Full text: Semantics of ownership

but even gives us an affection for it, and makes us 
prefer it to other objects which may be more valuable, 
but are less well known to us. What has long lain 
under our eye and has often been employed to our 
advantage, that we are always most unwilling to part 
with; but can easily live without possessions which we 
never have enjoyed and are not accustomed to. It is 
evident, therefore, that men would easily acquiesce in 
this expedient that every one continue to enjoy what 
he is at present possessed of. (p.71) 
Hume's argument is that a natural orientation towards 
familiarity and utility leads to a general rule of 
maintaining possession, which in turn leads to other 
criteria of ownership. 
The second conclusion is that the implicit and explicit 
judgement tasks did result in different valuations of the 
intensional criteria. As examined by the implicit methods, 
ownership did not entail Crafting and Gift. But by the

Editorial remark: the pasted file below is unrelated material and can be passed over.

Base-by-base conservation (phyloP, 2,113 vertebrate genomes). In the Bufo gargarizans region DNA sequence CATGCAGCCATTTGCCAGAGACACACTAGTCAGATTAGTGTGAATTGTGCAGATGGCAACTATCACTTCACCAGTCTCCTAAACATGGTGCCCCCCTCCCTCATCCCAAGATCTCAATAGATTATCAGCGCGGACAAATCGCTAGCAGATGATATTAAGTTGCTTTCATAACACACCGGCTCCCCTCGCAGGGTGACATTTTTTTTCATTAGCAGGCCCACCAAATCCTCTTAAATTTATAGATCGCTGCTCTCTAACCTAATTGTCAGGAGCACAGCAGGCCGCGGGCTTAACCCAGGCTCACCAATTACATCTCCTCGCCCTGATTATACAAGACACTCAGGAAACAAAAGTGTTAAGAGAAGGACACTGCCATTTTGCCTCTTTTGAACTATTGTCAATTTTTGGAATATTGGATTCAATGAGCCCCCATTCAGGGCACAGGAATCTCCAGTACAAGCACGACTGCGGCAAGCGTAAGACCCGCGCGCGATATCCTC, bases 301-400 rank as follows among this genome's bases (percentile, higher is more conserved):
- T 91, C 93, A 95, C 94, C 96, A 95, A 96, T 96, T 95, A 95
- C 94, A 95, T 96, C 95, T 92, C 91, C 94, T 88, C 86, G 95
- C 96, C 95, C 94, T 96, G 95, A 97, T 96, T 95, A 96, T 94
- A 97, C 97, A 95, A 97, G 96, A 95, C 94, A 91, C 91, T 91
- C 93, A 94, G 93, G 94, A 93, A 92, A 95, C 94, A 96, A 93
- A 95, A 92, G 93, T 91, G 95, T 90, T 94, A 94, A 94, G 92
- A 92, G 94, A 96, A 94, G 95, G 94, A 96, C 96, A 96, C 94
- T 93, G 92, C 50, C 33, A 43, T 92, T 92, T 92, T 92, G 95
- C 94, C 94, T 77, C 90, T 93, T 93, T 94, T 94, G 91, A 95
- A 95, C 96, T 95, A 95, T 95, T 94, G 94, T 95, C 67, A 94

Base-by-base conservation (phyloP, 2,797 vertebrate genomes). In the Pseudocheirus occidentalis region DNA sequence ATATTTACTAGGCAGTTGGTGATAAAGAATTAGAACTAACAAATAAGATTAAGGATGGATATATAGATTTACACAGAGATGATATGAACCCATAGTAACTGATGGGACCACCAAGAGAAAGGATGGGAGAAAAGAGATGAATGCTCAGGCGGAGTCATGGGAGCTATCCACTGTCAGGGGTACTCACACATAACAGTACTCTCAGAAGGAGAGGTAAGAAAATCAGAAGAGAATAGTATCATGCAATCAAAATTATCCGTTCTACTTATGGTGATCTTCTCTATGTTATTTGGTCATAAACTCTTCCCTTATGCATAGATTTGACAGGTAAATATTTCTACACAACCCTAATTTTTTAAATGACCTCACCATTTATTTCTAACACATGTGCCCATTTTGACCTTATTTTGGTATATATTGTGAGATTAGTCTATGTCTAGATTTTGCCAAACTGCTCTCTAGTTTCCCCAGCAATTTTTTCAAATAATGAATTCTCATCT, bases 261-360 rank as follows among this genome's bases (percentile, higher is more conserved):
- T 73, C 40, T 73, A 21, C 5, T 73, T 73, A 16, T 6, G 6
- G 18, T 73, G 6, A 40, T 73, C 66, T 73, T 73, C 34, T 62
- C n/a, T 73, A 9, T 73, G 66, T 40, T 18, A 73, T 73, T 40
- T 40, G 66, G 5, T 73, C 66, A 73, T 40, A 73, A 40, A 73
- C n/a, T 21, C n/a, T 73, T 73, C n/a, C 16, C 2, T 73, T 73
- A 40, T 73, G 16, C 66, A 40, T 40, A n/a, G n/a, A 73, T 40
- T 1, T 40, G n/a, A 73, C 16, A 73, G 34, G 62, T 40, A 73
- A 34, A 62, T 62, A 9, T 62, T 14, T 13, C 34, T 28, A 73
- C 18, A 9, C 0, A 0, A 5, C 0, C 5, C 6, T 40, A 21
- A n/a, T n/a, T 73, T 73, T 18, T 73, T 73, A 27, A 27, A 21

explicit methods, the Means of Acquisition criteria were 
judged as 'strong' or 'very strong' arguments for owning 
something. In comparison, all other criteria were judged to 
be 'weak' or ‘very weak'. Such criteria as Familiarity and 
Utility were ranked at the bottom. In the face of such an 
apparent difference of valuation of criteria, it should be 
noted that there was agreement between the implicit and 
explicit modes on the relative low value for Desire. 
Therefore, it can be said that ownership does not entail 
Desire, no matter how the topic is examined. | Even in the 
studies by Rapoport & Fillenbaum (1972), "want" was quite 
distant from "own". Finally, there was some agreement in

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